Dr. Edwina LeMay


Common Questions

Why choose in-home Euthanasia?

Euthanasia can be a very stressful experience for both the pet and the family, but can be that much more stressful in the clinic setting. Many pets get very anxious during the trip to the vet’s office or have a negative association with visits there. Mobility of the animal is also a factor, such as a large dog that can no longer stand or an elderly family that can no longer lift the pet for transport. The family is also made to grieve in public, which can be very upsetting for all. At home, your family is able to grieve more freely and take comfort in each other. Euthanasia is a very personal experience, and people approach it with different expectations. Every pet is unique and your family can decide how their final moments should be.

Common reasons to be at home:

Less stress for the pet

Privacy during the appointment

The presence of other pets

Choice of location

Home burial convenience

Religious freedoms

Privacy afterwards, on your terms

How will I know it’s the right time?

Look for changes in your companion:

Dramatic change in appetite or drinking
No longer interested in playing
Becoming confused
Unable to stand on their own
Becoming incontinent
Having fewer “good” days

Determining the quality of life for your pet is very individual and best determined by you and your family. I can help answer any questions you may have regarding your pet’s present condition. I am available for consults, either over the phone or in your home. You know your beloved pet better than anyone and together, you can decide when the time is right.

How do we prepare?

I will answer any questions and discuss your particular situation on a phone consultation prior to my visit. You know your pet best and what makes him most comfortable. He may particularly love a spot in the yard in the sun or his favorite fluffy bed. Treats and lots of love are a wonderful way to spend their last day. A nice piece of music or aromatherapy (like lavender) can make for a serene and relaxing environment for everyone present. Consider who you may want present including pets, children, or extended family.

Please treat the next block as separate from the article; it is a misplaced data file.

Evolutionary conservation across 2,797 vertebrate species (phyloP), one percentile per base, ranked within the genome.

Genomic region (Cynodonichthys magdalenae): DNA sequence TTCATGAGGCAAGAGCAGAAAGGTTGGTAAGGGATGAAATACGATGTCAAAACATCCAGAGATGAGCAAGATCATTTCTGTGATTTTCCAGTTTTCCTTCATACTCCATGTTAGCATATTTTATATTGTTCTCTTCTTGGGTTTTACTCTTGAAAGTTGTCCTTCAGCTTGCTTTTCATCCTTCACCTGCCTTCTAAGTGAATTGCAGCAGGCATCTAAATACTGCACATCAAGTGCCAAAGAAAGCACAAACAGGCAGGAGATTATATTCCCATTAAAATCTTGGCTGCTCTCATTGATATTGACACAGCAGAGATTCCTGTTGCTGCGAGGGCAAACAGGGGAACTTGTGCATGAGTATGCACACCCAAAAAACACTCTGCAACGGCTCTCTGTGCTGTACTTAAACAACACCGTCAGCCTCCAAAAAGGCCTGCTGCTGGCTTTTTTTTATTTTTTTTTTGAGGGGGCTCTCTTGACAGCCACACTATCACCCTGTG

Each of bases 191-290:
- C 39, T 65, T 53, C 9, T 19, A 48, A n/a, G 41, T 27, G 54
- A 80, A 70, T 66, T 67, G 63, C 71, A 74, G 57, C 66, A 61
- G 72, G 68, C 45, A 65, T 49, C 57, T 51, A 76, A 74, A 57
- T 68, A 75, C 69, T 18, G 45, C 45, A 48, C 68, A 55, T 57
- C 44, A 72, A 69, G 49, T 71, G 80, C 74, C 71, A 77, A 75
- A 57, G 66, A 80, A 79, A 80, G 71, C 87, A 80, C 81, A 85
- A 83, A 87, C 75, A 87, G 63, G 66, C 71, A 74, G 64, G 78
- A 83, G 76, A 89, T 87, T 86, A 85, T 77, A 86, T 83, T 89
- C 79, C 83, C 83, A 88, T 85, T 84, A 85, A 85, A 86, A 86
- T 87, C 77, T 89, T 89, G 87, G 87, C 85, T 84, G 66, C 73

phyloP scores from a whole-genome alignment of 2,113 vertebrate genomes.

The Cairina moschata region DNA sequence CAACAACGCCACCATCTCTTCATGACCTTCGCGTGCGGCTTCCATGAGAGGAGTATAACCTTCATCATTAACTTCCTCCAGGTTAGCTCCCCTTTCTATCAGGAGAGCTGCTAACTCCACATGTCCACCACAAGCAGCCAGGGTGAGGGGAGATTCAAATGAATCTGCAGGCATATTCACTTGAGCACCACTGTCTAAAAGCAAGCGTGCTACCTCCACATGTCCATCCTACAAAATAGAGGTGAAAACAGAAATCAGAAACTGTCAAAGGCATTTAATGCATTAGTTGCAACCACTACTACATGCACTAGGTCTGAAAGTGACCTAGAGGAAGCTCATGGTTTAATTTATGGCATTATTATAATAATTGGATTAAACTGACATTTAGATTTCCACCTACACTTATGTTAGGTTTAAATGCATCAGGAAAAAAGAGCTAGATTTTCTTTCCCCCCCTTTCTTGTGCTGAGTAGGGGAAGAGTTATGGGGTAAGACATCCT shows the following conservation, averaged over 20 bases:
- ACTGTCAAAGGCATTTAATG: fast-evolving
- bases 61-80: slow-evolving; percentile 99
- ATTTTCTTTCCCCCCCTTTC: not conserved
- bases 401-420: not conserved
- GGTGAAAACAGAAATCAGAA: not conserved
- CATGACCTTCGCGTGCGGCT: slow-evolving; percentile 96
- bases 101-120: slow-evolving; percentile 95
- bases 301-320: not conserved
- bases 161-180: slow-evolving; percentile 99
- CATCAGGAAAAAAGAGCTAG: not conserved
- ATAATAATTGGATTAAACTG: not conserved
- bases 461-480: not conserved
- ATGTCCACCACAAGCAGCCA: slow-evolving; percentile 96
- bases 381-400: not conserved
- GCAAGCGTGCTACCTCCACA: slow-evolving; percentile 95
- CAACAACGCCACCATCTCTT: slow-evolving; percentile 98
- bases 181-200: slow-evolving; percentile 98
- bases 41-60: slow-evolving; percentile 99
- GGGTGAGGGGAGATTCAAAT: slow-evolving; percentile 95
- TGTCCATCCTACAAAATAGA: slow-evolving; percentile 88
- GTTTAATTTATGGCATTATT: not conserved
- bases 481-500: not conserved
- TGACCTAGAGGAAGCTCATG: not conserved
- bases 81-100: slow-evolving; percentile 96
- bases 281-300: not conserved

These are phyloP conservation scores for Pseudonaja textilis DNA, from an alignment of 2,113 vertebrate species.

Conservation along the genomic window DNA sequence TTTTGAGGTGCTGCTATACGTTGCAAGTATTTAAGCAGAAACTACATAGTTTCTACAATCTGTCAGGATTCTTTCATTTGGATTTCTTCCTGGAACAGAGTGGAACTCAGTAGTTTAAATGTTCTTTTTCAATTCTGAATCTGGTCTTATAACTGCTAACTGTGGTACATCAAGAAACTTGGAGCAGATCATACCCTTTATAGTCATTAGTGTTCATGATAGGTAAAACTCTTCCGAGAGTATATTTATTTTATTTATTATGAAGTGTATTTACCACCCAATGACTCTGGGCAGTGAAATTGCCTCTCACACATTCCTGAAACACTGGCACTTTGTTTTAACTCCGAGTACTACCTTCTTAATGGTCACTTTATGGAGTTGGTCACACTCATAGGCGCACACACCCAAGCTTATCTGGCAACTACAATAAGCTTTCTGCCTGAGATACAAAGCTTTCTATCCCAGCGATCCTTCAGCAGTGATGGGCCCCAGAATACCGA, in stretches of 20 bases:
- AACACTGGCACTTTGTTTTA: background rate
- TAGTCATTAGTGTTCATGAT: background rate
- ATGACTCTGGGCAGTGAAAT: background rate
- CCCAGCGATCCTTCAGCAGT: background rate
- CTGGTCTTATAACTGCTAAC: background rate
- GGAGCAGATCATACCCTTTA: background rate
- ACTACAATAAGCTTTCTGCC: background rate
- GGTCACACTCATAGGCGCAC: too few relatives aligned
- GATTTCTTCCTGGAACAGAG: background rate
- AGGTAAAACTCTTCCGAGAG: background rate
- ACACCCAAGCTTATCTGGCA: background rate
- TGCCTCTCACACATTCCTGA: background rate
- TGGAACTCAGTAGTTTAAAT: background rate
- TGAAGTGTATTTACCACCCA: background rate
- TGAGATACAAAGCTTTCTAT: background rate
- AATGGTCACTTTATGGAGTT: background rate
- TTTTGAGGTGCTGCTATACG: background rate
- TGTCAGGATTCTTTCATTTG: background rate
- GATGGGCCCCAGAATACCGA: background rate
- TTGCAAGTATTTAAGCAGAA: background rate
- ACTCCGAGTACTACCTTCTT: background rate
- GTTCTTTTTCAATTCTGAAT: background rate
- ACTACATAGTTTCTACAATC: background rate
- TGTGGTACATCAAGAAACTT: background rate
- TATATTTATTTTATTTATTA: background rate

What can we expect?

I will arrive at our scheduled time and greet your pet (or pets) and make friends with yummy “cookies” that I bring.  Once they are comfortable with my presence then we will complete the paperwork (just a short consent form and assurance the pet has not bitten anyone in the past 10 days) and receive payment.  When you and your family are ready, I will give a sedative injection to help the pet relax and go into a deep sleep which takes 5-15 minutes. Once your pet is in a deep sleep, I will administer the final intravenous injection which quickly stops your pets heart within a minute or two. You can expect that your pet may relieve their bladder or bowels as the body relaxes. Another thing to consider is the very thin and frail pets often have fragile veins, just like an elderly person. This can make my job challenging. The sedative injection under the skin will help relieve any pain and anxiety, but the final injection into a vein may be challenging in some cases due to their fragility. In this instance (and very rarely), there may be a need for an alternate route for the second injection. Be assured that any pain or anxiety is relieved from the sedative.

What should I tell my children?

This can be especially difficult for children, particularly if their friend has been with them the entirety of their lives. Learning about the cycle of life and death is a very valuable lesson that everyone has to experience at some point. Only you know when it is the best time to teach that lesson to your children. Allowing them to grieve and providing them lots of support is key. Euthanasia provides a wonderful opportunity for us to teach our children lessons of compassion, love and strength. Encouraging them to celebrate the lovely life that their animal friend experienced can be a helpful way to deal with the sadness. Planting a garden or tree dedicated to their pet, drawing pictures or collecting photos of their pet to create a special album or writing a letter to their pet are beautiful activities that children may enjoy.   “Jasper’s Day” by Marjorie Blaine Parker, “Goodbye Mousie” by Robie Harris and “Saying Goodbye to Lulu” by Corinne Demas are a few books helpful for children that may be coping with the loss of a pet.

How much is all this going to cost?

My fees are based on the pets size, my supplies and time, travel distance, and options for after-care such as cremation. Some people think that all I do is give a shot, and the fee for the service shouldn’t cost anymore than the drug I give. What I also do is calm the pet and family, provide sedation to relieve pain and anxiety, euthanize with expert technique, offer a keepsake or book, prepare the body, and provide for transportation to the crematory. Clients also have unlimited time on the phone with me for consultation and help with the decision making process. You have enough to deal with during this difficult time. Let me make the experience as stress-free as possible and bring you some peace of mind.